offspring are said to possess a “resilience gene” (one type of mu-
opioid receptor) which makes them more sensitive to their own
opioids.  These youngsters might therefore be experiencing a
take-the-edge-off-the-situation biochemical assistance that
their feistier siblings aren’t.

This OPRM1 mu-opoid receptor gene has previously been studied in monkeys and mice.  According to, OPRM1 “encodes the mu opoid receptor.”  This receptor is not only the primary interaction site for exogenous opioids such as morphine and heroin, but is also the primary interaction site for endogenous opioids such as beta-endorphin and the enkephalins. 

Beta-endorphin, located in neurons of both the hypothalamus and the pituitary, is said to have more than 80 times the pain-killing effects of morphine.  It is also known to promote feelings of relaxation and well-being. reports that beta-endorphin can even boost the immune system and slow the growth of cancer cells.

Enkephalins are found in the brain thalamus, as well as in some parts of the spinal cord.  According to, enkephalins within the spinal cord “inhibit painful sensations by reacting with specific receptor sites on the sensory nerve endings.”

If some children are genetically receiving “hits” of beta-endorphin and enkephalins whenever the pain of impaired parenting rears its throbbing head, while others are left to ferret out some meager relief on their own, which group might find it inherently easier to follow the Fifth Commandment?

It doesn’t take a bunch of endorphin-drenched brain cells to figure that one out…


Copyright February 20, 2011 by Linda Van Slyke   All Rights Reserved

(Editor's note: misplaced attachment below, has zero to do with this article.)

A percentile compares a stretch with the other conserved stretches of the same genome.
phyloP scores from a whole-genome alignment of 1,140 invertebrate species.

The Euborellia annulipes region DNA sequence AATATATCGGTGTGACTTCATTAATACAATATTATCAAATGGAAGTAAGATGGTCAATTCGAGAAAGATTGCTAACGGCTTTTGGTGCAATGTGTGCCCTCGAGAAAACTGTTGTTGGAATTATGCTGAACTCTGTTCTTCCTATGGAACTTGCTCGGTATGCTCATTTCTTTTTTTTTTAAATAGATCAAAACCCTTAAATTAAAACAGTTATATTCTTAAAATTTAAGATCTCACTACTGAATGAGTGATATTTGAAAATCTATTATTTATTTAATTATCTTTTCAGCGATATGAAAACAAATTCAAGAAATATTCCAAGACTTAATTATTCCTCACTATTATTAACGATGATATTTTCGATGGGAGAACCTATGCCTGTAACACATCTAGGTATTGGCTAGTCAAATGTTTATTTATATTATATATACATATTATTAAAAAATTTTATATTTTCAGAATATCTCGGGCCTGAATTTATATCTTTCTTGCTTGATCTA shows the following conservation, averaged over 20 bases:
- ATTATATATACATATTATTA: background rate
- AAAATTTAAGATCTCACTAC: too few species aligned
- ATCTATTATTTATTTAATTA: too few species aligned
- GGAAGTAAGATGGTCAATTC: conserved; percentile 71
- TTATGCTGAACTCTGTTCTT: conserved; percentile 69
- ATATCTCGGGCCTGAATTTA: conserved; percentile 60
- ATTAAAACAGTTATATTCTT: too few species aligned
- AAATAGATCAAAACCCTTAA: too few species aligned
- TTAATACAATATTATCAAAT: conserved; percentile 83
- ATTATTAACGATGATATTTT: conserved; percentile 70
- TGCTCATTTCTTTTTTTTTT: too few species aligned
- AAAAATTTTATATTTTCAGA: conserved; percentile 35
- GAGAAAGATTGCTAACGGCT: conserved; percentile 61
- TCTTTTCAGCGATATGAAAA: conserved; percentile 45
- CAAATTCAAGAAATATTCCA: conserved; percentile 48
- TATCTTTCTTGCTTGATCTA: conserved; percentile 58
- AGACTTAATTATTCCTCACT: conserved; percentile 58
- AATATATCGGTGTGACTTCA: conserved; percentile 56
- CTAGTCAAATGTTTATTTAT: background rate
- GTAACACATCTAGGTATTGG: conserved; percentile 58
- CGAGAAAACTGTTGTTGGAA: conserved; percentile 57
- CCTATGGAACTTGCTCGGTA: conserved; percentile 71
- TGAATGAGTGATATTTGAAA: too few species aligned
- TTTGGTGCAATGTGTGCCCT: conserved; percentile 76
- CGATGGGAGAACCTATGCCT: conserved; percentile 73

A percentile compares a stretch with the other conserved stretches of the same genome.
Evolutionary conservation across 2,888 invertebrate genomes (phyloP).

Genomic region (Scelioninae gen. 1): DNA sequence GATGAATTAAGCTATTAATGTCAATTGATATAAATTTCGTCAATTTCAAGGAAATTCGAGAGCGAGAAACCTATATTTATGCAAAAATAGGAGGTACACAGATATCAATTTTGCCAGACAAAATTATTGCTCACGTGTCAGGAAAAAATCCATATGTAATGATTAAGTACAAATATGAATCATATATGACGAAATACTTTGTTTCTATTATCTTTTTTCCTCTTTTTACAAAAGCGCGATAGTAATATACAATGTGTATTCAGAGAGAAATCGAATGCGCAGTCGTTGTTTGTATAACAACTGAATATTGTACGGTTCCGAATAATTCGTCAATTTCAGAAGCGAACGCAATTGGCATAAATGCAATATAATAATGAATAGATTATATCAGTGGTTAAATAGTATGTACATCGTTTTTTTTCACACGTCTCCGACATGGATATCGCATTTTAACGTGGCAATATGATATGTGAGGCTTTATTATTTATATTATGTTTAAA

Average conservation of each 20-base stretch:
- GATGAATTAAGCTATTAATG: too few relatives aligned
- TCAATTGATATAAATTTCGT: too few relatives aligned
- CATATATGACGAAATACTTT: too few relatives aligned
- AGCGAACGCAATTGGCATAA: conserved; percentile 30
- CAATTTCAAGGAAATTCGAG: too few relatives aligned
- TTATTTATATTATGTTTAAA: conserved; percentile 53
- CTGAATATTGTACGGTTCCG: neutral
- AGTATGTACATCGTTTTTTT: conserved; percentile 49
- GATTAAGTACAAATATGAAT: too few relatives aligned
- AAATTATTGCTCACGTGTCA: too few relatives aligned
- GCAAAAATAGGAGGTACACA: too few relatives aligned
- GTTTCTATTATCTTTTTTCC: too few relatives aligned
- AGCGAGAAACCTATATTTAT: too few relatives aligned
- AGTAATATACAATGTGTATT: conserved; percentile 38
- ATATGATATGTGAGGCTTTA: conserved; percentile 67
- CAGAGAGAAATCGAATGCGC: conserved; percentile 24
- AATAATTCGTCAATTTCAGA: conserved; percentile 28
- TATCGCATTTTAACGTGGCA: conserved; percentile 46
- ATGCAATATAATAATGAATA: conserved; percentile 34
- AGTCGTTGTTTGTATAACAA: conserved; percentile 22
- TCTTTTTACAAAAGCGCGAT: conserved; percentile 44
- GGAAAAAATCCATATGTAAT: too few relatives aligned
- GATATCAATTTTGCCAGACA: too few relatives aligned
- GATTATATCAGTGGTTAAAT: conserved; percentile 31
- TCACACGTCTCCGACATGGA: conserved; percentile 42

Friday, February 18, 2011

King Tut to Dad: My god is better than yours

Statue of Akhenaten (Photo by Gerard Ducher)
Monotheists the world over might be rejoicing at the recent return of Akhenaten’s (King Tut’s dad’s) statue to its most cherished space within the Egyptian Museum.  Some might even interpret the streetwise finding - then honest handling - of this rare archaeological treasure to be nothing short of miraculous.

King Tut himself might not have been so jubilant over this return.  That is because he spent most of his short reign making it his primary order of business to reverse Akhenaten’s so-called monotheistic revolution.

Akhenaten took on his very name from the ardent (and within his historical and cultural context, revolutionary) worship of a particular god, Aten.  Egyptians at that time had been polytheistic for centuries, worshipping such gods as Ra and Horus.  Aten’s full name, The Rahorus who rejoices in the horizon, in his/her Name of the Light which is seen in the sun disc, indicates a synthesis of Ra, Horus, plus masculine and feminine deities.  It is believed that Akhenaten was therefore creating a blended monotheistic religion (or, at the very least, a henotheistic religion that emphasized one god above all others).